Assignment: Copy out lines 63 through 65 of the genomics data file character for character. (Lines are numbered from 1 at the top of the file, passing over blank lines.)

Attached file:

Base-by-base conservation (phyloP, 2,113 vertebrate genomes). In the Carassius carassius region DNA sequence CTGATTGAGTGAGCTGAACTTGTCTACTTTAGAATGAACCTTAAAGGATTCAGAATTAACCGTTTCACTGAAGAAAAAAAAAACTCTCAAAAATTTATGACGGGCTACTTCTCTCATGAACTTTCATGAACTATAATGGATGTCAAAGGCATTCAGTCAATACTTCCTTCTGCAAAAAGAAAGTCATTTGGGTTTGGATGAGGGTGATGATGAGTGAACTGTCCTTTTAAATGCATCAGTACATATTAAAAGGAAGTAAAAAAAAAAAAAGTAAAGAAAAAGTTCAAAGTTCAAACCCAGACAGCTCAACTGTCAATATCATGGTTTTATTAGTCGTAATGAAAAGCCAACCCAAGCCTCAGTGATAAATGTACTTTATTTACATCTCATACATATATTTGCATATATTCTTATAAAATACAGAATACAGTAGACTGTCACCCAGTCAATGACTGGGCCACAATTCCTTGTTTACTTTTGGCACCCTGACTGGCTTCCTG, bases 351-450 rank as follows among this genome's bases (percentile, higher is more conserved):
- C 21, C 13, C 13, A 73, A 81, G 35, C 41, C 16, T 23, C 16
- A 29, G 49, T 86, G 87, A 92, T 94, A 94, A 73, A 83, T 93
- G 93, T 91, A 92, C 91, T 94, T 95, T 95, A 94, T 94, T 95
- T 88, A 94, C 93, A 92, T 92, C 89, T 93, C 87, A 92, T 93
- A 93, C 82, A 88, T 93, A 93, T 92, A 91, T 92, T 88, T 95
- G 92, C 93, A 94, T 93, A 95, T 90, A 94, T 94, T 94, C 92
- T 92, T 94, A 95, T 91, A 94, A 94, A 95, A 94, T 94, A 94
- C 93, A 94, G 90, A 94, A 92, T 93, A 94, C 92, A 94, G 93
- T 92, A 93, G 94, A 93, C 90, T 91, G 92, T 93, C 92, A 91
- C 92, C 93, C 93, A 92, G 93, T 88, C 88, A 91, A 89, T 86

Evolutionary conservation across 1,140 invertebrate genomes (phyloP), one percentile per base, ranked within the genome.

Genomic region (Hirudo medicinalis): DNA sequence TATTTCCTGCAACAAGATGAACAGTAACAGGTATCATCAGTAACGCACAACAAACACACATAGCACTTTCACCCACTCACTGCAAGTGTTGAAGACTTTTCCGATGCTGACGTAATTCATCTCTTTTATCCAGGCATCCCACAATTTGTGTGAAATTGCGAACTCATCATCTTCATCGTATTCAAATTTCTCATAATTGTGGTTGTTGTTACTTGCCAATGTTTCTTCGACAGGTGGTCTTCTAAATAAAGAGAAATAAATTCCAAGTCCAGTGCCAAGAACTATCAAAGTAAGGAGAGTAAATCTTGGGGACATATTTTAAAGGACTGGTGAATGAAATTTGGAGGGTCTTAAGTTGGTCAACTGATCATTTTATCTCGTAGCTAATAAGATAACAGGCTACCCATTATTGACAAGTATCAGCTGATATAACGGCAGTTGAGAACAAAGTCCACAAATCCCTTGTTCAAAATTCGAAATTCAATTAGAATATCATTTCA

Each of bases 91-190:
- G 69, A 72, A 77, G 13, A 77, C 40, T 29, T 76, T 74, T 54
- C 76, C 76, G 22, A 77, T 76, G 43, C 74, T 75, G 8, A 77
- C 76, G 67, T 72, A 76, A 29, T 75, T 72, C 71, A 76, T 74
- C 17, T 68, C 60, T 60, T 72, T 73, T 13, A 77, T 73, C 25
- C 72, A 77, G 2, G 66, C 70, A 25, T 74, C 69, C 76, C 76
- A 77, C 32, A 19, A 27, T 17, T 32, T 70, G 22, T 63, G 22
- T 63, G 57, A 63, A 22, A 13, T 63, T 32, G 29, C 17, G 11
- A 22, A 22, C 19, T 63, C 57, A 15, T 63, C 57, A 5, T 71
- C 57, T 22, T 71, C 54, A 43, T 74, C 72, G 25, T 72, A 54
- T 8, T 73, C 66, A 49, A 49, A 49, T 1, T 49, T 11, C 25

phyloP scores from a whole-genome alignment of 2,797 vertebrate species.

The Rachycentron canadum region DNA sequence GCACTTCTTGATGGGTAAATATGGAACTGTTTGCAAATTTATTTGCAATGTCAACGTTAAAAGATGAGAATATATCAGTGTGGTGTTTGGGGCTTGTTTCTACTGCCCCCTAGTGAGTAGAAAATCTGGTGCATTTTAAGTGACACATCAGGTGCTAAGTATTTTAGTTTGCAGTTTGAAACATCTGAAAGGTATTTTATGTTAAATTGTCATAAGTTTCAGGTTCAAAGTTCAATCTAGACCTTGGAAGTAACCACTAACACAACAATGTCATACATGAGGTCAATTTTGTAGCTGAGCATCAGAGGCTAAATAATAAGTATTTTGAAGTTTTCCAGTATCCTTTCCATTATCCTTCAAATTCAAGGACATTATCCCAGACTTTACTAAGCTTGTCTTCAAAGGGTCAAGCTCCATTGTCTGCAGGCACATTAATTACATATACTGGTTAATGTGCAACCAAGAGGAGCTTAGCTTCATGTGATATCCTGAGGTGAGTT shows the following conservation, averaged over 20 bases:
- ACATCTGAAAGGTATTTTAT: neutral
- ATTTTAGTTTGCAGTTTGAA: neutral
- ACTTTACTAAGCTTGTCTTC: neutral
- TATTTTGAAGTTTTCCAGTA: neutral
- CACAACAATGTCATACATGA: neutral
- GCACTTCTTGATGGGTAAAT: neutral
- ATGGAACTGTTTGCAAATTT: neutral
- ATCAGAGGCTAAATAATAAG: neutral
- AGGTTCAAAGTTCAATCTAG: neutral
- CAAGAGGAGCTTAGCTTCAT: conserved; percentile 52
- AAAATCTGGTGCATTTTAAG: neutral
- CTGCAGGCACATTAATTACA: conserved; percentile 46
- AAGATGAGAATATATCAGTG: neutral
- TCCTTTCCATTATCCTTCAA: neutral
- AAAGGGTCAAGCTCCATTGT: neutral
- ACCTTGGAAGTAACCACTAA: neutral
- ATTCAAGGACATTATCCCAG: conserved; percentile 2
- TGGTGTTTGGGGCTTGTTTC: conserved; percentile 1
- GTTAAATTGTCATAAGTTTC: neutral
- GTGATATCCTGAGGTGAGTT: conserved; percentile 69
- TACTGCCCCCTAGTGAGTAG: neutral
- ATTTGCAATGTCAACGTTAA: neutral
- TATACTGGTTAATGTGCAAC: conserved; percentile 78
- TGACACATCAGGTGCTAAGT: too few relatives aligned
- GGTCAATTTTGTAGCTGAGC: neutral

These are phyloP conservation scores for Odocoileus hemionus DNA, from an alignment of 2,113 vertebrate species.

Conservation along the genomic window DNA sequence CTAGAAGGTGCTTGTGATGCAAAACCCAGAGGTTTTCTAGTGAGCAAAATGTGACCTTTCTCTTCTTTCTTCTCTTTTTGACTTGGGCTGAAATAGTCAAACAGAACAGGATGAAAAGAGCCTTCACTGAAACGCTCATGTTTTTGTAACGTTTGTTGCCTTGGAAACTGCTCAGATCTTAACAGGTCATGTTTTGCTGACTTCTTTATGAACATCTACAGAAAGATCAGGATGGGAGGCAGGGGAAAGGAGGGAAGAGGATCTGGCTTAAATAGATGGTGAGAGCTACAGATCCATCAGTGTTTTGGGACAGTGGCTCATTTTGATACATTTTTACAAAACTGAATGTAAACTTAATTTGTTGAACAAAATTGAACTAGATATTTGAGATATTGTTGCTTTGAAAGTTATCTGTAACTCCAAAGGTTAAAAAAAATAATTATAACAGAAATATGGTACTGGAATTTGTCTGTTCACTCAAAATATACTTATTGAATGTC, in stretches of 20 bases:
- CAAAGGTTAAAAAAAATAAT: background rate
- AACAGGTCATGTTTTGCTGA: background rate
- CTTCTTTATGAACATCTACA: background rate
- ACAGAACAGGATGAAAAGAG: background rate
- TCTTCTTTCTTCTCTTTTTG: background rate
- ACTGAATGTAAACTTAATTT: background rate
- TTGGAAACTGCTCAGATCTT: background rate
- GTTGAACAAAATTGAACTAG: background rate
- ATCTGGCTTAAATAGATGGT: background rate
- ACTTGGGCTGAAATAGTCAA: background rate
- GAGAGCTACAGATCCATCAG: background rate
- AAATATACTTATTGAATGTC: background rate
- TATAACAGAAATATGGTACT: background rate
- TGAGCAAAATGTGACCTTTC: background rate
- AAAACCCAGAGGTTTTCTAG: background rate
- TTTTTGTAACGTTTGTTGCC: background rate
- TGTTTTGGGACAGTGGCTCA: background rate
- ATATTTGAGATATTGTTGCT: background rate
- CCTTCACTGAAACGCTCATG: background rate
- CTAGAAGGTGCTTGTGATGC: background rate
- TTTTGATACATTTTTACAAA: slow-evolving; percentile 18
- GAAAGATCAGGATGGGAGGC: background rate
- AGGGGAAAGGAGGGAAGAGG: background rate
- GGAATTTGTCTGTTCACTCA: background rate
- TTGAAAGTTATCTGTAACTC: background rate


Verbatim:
- ACTTGGGCTGAAATAGTCAA: background rate
- GAGAGCTACAGATCCATCAG: background rate
- AAATATACTTATTGAATGTC: background rate